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Bruin Bucks: Do you need to file a tax return? Taking a look into forms, refunds and more

(Nghi Nguyen/Daily Bruin)

By Jenna Hajny

March 17, 2020 6:33 p.m.

This post was updated March 22 at 1:34 p.m.

It’s no secret that finances are often left to a student’s own devices: stocks, bonds, investing, assets – what do all these terms mean? Bruin Bucks tackles the confusing parts of personal finance they don’t teach you in school.

It’s tax season, Bruins, and that means it’s time to figure out what on Earth a 1040 form is.

Learning to file a tax return can be a little like doing your own laundry for the first time. At first, sorting clothes by color, fabric type and care instructions can be overwhelming. Every article of clothing has individual requirements. Similarly, forms like the W-2, 1099 and 1098-T seem like they’re designed just to confuse you.

But no need to fear. With The Quad’s help, tax returns will become just as easy as doing your laundry. No previous experience required.

First of all, what are tax returns? A tax return is a way of legally documenting your income and expenses. It also helps you determine your tax liability, which is the amount of tax debt owed to the Internal Revenue Service.

The first step in navigating tax return season is determining whether or not you need to file. The key elements in answering this question rely on your age, income and filing status.

For college students, your filing status most likely falls into the categories of single and under the age of 65. If these selections apply to you and your income was more than $12,000 in 2019, you must file a tax return.

However, it’s important to remember that even if you made less than $12,000, you should file a tax return if you want to get your withholdings back. However, tax returns are not legally required for those who made under $12,000 last year. For further clarification, the IRS has a brief quiz to determine your filing status.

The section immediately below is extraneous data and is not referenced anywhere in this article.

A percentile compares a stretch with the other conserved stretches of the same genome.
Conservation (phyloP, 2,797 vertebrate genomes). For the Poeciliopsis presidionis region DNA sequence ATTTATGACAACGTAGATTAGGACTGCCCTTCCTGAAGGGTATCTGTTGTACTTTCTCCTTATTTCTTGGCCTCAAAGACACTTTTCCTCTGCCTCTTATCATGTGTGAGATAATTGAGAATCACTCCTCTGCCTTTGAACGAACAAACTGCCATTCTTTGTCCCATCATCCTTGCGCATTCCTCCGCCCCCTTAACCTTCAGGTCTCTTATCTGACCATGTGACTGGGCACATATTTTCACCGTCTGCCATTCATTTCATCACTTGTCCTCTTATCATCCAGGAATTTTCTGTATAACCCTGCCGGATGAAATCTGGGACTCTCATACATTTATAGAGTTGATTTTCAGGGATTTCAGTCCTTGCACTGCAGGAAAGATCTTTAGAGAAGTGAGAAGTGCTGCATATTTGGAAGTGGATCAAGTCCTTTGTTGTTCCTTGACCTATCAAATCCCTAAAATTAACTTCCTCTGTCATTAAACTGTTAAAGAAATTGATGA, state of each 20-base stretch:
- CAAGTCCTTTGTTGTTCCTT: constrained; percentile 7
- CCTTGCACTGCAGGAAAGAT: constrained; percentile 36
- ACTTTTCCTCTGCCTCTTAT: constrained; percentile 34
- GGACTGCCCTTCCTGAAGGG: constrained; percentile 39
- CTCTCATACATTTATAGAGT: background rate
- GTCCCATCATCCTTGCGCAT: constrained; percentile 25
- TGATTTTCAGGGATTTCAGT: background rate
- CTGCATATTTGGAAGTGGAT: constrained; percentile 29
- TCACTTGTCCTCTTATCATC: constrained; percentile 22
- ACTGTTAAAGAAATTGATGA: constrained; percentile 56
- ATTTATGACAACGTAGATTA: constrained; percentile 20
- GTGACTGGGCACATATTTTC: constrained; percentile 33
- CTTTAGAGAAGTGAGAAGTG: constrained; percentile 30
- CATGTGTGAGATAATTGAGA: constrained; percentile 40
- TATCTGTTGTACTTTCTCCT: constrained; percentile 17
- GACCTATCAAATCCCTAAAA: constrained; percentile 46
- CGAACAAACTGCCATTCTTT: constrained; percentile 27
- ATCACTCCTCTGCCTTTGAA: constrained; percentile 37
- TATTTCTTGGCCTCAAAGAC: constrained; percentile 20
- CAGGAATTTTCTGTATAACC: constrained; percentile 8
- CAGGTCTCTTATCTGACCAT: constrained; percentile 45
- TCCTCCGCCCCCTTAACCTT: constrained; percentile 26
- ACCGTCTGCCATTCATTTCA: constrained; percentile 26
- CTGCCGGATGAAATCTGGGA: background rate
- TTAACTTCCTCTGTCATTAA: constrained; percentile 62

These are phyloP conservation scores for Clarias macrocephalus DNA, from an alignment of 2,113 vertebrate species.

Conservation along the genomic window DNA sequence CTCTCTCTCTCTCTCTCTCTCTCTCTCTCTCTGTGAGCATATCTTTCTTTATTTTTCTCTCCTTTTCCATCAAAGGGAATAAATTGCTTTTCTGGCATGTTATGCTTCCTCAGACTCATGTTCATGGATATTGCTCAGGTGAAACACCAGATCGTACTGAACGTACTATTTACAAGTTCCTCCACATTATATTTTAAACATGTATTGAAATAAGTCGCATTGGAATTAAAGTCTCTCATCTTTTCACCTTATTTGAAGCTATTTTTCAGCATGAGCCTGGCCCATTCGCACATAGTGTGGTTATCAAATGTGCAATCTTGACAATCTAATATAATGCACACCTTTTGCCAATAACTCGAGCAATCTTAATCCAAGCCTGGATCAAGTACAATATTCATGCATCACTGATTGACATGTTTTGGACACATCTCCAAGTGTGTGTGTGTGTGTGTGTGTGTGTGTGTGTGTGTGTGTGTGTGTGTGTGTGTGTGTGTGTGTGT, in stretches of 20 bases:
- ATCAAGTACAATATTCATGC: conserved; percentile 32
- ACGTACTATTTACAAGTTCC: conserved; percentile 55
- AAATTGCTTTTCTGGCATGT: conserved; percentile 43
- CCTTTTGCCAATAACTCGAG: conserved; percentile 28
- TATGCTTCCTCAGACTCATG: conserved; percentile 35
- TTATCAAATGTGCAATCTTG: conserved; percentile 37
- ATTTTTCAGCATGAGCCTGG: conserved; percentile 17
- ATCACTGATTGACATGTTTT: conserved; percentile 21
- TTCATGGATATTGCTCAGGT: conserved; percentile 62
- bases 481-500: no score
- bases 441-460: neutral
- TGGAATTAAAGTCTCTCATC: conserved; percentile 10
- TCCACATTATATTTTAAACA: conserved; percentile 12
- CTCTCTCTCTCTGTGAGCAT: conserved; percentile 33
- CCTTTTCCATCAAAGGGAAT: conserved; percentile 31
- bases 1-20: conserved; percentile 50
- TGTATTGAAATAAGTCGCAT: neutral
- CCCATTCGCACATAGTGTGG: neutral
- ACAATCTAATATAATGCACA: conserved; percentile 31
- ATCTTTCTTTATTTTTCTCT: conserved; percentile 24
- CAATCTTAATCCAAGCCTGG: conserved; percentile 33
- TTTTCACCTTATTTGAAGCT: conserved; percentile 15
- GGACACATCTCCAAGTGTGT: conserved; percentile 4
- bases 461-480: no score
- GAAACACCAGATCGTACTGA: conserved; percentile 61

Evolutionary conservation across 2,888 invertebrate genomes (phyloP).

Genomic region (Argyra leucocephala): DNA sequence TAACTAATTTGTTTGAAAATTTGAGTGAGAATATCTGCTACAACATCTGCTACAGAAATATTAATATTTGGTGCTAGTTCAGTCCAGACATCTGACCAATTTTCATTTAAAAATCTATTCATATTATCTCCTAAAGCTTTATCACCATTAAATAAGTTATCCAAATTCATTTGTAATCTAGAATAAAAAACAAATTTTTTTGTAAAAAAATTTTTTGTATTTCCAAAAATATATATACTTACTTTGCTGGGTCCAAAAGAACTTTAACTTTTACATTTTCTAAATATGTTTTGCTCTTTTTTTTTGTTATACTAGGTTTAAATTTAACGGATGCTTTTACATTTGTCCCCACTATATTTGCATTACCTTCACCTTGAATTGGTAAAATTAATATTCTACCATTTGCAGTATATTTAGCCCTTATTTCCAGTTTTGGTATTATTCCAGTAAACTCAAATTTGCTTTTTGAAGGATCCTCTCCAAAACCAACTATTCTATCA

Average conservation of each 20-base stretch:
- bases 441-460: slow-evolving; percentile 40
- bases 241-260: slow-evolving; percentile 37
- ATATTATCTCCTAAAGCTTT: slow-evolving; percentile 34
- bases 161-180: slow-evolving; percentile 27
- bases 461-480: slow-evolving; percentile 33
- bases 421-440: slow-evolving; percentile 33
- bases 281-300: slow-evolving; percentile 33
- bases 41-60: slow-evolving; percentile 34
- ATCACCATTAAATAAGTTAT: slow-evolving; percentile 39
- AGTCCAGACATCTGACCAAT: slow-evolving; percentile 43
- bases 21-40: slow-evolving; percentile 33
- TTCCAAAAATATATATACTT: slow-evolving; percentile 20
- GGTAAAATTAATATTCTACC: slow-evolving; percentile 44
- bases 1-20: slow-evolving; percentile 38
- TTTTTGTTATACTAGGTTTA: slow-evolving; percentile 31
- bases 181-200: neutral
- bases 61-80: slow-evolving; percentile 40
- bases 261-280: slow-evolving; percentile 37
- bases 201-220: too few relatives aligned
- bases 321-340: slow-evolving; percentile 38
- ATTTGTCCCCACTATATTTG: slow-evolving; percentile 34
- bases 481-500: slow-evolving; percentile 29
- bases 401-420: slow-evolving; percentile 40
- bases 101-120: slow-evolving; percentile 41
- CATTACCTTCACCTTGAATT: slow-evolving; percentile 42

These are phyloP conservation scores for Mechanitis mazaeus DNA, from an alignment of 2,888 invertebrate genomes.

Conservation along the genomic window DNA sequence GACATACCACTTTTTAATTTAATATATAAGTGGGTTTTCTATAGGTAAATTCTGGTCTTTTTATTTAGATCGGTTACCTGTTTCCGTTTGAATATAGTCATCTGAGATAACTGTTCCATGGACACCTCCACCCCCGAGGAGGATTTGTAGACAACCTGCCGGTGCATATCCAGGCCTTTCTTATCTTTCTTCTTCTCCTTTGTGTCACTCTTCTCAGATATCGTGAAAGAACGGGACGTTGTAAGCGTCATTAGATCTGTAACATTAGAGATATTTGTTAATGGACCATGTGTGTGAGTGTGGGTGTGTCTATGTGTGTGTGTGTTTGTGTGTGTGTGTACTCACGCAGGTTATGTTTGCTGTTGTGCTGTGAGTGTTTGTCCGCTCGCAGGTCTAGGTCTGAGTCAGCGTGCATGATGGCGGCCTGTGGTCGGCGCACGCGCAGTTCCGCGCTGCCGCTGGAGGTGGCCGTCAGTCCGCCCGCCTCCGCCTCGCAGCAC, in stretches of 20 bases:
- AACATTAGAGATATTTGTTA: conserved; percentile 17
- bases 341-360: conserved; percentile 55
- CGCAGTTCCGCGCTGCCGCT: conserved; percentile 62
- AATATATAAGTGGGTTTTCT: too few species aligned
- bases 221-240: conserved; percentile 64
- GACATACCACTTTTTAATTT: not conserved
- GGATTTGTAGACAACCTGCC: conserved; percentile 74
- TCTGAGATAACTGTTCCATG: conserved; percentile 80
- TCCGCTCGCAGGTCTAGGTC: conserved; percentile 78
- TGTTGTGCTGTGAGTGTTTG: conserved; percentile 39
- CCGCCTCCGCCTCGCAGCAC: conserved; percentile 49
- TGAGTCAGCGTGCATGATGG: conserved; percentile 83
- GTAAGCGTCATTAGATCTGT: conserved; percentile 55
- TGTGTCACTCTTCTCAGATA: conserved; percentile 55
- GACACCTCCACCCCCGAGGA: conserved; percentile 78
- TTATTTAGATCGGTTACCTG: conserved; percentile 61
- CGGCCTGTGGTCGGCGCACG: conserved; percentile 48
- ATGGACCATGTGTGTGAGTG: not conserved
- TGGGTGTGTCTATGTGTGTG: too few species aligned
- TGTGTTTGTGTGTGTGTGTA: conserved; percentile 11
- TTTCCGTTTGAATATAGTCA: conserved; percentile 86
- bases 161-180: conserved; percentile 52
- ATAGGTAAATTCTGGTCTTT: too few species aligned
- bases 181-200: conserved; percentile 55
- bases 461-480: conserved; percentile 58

If you are required to file, there are a few forms that are relevant for college students: W-2, 1099, 1040, 1098-T and 1098-E.

Whether you worked full- or part-time, you can expect a W-2 form in the mail from an employer. The IRS requires employers to send you a hard copy of this form by Jan. 31. A W-2 includes details about the amount of money you earned as well as the amount of income tax withheld from your paychecks. Similarly, a 1099 form is a similar form for income from freelance work, such as driving for Uber or Postmates.

From there, the information on these forms is used to fill out a 1040 tax form to report your earned income to the IRS, thereby determining how much you owe the federal government in taxes. If California is your state of residence, you’ll also need to send your annual earnings to the State of California Franchise Tax Board to pay personal income taxes. For those who are tech-savvy, you can receive and file these tax forms completely online.

Before you file, though, you’ll want to find out if you are eligible for tax deductions and credits.